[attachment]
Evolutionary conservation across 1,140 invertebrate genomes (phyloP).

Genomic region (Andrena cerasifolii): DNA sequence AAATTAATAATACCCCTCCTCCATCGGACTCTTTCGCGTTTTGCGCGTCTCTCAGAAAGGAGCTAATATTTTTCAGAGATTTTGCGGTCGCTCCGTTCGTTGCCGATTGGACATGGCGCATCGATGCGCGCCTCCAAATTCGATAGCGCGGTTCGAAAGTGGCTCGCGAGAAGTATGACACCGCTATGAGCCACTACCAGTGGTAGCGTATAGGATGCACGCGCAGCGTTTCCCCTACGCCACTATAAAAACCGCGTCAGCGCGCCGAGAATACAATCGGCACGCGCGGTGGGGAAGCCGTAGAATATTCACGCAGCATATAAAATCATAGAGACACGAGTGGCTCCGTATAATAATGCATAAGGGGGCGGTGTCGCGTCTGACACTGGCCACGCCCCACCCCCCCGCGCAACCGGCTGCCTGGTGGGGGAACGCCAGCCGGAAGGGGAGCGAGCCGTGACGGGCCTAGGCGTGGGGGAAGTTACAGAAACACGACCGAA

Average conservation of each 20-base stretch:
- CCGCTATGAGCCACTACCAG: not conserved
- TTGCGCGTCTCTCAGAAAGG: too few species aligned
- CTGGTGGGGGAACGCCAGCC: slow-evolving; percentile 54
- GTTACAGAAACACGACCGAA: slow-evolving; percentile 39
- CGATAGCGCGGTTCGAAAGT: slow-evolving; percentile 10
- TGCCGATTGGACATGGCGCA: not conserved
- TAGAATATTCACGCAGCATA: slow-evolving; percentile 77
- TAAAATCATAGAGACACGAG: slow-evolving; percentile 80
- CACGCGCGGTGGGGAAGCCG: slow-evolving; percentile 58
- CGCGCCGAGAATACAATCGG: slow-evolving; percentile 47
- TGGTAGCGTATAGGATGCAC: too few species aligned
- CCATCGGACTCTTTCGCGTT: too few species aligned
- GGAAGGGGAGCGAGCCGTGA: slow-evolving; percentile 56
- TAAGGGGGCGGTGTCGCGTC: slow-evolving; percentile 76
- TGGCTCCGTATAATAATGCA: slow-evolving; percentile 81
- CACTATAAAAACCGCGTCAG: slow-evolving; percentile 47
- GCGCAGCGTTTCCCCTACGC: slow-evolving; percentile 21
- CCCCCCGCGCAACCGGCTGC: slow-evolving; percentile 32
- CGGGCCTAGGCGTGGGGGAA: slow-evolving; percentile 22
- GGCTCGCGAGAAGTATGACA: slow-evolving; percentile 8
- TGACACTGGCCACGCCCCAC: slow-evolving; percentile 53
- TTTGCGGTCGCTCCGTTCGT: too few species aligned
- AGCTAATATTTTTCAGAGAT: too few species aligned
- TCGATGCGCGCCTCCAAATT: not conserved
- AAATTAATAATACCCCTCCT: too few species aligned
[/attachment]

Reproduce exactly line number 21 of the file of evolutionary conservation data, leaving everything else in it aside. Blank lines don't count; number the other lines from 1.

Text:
- CCCCCCGCGCAACCGGCTGC: slow-evolving; percentile 32